The Restoration Industry Association was founded in 1946 as the National Institute of Rug Cleaners and over the years it has gone through several incarnations before being rebranded to its current name in 2007. When an organization has been around for 67 years, it’s easy to forget what it has accomplished during that time and to take its value and contributions for granted. Here are some of the actions RIA has taken to better the industry over the last almost 70 years.
- 1960: RIA launches the Voice magazine, which would eventually become Cleaning & Restoration magazine, the longest running trade publication for the industry with 22 awards for editorial and graphic design excellence.
- 1971: Several organizations combined under the NIRC banner: the Carpet and Upholstery Cleaning Association; the Drapery Specialists Institute; Institutional Carpet Maintenance Council; and the National Institute of Fire Restorers.
- 1980: The first Certified Restorer candidates receive the CR certification. Since then, more than 600 individuals have received the certification.
- 1990s: RIA formed the Water Loss Institute, National Institute of Disaster Restoration, the Mechanical Systems Hygiene Institute, and the Carpet and Upholstery Cleaning Institute.
- 1996: RIA introduces the Phoenix Awards recognizing innovation in restoration and reconstruction for the industry.
- 2000: The Water Loss Specialist (WLS) certification was launched.
- 2003: The Association publishes the best practices for mold remediation.
- 2005: RIA forms the Catastrophe Task Force to network restoration contractors, educate residents and work with government agencies following Hurricane Katrina. The information created by the task force has educated hundreds of thousands of consumers following wildfires, floods, hurricanes, tornadoes and other major perils.
- 2007: RIA supports the Consumer Freedom of Choice legislation in Colorado, which gives consumers the freedom to select whatever restoration firm they want to use following a covered loss.
- 2009: Introduces the RIA Glossary of Restoration Terms, which defines the terminology frequently used in work orders, contracts, standards, guidelines and other industry-related documents.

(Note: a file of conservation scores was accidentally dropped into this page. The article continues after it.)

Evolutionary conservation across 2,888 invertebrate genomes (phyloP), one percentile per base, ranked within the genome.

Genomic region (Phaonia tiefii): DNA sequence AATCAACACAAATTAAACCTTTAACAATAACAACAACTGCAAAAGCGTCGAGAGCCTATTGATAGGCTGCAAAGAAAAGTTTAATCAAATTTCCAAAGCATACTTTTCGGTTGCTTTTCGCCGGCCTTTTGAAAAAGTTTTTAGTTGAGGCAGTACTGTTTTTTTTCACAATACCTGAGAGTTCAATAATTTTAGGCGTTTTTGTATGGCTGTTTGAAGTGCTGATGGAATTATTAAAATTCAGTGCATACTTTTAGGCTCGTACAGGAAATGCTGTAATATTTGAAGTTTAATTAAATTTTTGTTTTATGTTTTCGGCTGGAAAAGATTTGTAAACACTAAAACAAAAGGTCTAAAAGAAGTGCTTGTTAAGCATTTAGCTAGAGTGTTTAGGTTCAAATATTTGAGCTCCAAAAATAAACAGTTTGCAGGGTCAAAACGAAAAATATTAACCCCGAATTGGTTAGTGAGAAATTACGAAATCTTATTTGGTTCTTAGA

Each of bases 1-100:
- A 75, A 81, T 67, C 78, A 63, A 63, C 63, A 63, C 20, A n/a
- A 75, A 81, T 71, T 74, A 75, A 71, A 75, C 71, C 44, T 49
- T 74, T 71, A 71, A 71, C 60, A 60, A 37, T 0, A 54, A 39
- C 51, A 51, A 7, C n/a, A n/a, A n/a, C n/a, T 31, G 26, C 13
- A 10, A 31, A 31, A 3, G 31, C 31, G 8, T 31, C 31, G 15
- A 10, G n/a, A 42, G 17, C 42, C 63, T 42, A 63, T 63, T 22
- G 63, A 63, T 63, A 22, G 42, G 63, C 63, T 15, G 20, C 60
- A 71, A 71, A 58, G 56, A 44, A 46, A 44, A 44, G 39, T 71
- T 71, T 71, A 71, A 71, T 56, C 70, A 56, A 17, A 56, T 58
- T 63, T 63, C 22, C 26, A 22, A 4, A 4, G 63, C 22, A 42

- 2009: RIA introduces educational webinars to the restoration industry.
- 2010: RIA technical library reaches 1,500 articles spanning decades of research and industry information.
- 2012: American National Standards Institute recognizes the IESO/RIA 6001 Standard for the Evaluation of HVAC Systems Following a Fire as an ANSI standard.
- 2012: RIA introduced standardized contracts to the industry so restoration contractors can use similar documents for services provided across the country.
- 2012: RIA’s Board of Directors created the Restoration Industry Legal Fund to address a number of issues that impact RIA members and the entire industry.
- 2012: The Property Industry Conference (PIC) selects RIA as the meeting planner for the newly formed organization whose goal is to promote collaboration between all facets of the damage insurance restoration industry.
- 2012: Work began on the industry’s first fire damage standard to determine whether or not a structure or contents have been impacted by a fire. The standard will be available for public comment in the coming months. The next phases of the standard will address the cleaning and restoration of structures and impacted contents.
- 2013: RIA filed a lawsuit to invalidate six of the seven patents held collectively by Thermapure and David Hedman.
- 2013: RIA creates the Canadian Council to better serve RIA members across Canada.
- 2014: RIA will begin working on a standard that addresses the restoration, remediation & cleaning protocols for biological infectious agents.
Trade associations provide education for their members and others in the industry, keep them abreast of legislation and regulations that will impact their ability to do business in the marketplace, create standards to provide guidance and enable individuals to accomplish collectively what they could not individually. This list represents only a fraction of the accomplishments over almost seven decades. For more information, visit www.restorationindustry.org.
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